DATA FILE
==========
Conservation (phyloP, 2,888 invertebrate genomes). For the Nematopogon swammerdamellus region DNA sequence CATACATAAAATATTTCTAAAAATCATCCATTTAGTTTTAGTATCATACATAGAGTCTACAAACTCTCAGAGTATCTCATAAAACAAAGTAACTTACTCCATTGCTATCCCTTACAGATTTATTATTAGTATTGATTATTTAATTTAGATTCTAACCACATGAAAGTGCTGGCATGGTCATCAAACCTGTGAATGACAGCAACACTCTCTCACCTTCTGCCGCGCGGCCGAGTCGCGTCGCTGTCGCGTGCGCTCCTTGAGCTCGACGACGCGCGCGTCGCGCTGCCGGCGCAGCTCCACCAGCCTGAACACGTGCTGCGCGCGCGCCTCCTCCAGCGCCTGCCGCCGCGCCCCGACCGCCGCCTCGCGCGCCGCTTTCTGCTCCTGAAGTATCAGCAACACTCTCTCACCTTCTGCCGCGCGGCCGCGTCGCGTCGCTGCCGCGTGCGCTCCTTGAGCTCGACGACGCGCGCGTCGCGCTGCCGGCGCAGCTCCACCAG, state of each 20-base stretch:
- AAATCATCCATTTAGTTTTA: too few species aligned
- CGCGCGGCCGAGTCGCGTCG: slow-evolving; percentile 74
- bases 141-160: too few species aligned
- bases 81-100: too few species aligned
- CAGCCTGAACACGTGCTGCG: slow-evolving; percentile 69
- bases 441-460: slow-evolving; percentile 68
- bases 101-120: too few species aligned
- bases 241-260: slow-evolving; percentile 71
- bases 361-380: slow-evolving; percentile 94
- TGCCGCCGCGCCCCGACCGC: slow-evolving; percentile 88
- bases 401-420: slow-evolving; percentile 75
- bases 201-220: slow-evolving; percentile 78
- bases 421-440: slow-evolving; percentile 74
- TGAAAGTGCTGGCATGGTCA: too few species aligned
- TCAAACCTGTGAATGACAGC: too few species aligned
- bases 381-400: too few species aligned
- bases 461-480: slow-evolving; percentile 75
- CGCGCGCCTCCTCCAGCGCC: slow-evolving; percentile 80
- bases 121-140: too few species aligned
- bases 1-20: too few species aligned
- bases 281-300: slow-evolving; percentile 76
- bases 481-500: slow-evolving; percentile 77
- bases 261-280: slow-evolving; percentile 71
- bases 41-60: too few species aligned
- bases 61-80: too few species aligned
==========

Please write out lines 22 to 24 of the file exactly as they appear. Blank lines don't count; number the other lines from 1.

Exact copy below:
- bases 281-300: slow-evolving; percentile 76
- bases 481-500: slow-evolving; percentile 77
- bases 261-280: slow-evolving; percentile 71